Though Cassie Jenkins is one of the newest additions to the School of Fashion faculty, she’s by no means an Academy of Art University novice. Having graduated in 2005 with a MFA in Fashion Merchandising, Jenkins left the University as a student only to return as an instructor—an apt decision reached amid a period of self-reinvention. Looking back, there were a series of seminal moments that led Jenkins back to the hub where she (re)discovered her fashion aims. Forgoing a background in design, ascending job positions at Macy’s, and marrying her classmate’s roommate are just a few of the auspicious occurrences that have studded Jenkin’s journey. Through the twists and turns, her insatiable hunger for knowledge and firm resolution have been the constants that continue to steer her to exactly where she’s supposed to be. The student-turned-instructor took the time to reminisce and open up on how she keeps up with the accelerated pace of e-commerce, the importance of networking, and her resistance to complacency.
Angela Han: You just joined the School of Fashion team—welcome! What is it like to go from student to instructor? Cassie Jenkins: Thank you! Although I’m an instructor now, in some ways I [still] feel like a student, always learning and wanting to find creative ways to motivate and inspire my students to learn. For example, since I’m a new teacher I developed a new project idea for my course and a student asked me if I had an example of the project to show the class. Since the answer was “no,” I told the class I would go ahead and do a sample project as if I were a student so they would have a clear example to reference. Working on the project firsthand led me to refine the assignment requirements. It was hard work, but fun at the same time. I was reminded how much I love to create, which I’d forgotten over the years since I graduated from Academy of Art University.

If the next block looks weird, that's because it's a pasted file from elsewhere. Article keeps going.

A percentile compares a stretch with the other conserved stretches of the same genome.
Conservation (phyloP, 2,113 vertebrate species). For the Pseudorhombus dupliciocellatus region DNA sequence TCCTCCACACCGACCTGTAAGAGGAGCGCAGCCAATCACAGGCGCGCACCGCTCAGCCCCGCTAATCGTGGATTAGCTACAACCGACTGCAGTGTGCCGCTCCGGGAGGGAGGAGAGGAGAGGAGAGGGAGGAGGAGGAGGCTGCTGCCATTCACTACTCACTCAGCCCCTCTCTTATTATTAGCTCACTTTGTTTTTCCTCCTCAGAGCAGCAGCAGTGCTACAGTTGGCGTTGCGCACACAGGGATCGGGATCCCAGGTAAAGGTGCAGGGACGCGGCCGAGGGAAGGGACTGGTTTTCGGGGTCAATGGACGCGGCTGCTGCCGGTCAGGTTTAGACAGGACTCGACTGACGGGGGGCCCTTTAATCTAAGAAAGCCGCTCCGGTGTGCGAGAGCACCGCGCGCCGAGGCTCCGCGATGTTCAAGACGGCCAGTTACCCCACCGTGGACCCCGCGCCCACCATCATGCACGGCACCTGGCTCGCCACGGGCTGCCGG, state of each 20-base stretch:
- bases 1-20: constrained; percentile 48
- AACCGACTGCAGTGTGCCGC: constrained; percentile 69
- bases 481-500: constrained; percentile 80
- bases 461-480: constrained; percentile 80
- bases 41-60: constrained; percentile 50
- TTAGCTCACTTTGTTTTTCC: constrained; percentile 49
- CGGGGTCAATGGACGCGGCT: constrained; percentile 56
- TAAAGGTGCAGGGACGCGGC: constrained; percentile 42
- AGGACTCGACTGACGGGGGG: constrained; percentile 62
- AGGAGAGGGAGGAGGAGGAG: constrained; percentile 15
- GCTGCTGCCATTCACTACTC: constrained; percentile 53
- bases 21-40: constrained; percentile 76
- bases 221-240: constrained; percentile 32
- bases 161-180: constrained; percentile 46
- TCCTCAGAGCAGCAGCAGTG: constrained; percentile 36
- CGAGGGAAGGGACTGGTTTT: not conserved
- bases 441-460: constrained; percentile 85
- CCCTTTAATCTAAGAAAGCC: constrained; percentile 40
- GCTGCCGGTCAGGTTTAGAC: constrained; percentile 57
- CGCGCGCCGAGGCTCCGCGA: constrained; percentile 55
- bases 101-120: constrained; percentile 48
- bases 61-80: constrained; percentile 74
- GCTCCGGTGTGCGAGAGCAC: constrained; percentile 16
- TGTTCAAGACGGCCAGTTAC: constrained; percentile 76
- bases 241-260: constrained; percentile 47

AH: Have you always had an affinity for fashion? CJ: Yes, for as longer as I can remember! I recall one occasion in grade school when I wore a girly striped knit dress with a sporty vest, knee-high socks, and high-top sneakers and walked out to the living room to grab something. I overheard my mom’s friend who was visiting ask her quietly, “What a cute outfit, did you put that together for her?” My mom replied matter-of-factly, “No, she has a gift for putting clothes together.” Shout out to my mom who recognized I was a creative kid! She always nurtured my proclivity towards art and fashion.
AH: You have a background in Apparel Design & Textile Science. What brought you to study Fashion Merchandising at Academy of Art University? Do you plan on pursuing the design aspect of fashion? CJ: I have an appreciation for fashion design and knowing how things are made. The properties of fibers have always fascinated me and it has been invaluable knowledge to me as a consumer and professional in the fashion world. But, I ultimately realized after undergrad that a career in design was not my calling. The business side of fashion was a missing link for me and when a family retail business that I was involved in failed, I felt compelled to go back to school. I initially looked into MBA programs, found out about the Academy of Art University and discovered I could earn a MFA in Fashion Merchandising, so that resonated with me. I applied, moved to the Bay Area, and the rest is history. I still have my sewing machine, overlock, a large assortment of vintage patterns, sewing supplies, and dress form—none of which I could ever part with even though they’re collecting dust now.
AH: What was your favorite memory as a MFA Fashion Merchandising student? CJ: I have two—one professional and one personal. My favorite professional memory is of a Visual Merchandising class field trip I took during my second year at Academy of Art University to the flagship Macy’s store in Union Square. At the end of the store tour, the Visual Manager passed out his business cards and said to contact him if we were interested in doing an internship there. Some students rolled their eyes at the thought of it and said it seemed like too much physical work. I immediately saw the opportunity as a student to get my foot in the door at a large company, so I emailed him the following week and was working as an intern the following month. Over the course of seven years, I moved to different departments and divisions of Macy’s Inc. and still see that moment as a pivotal point in my career.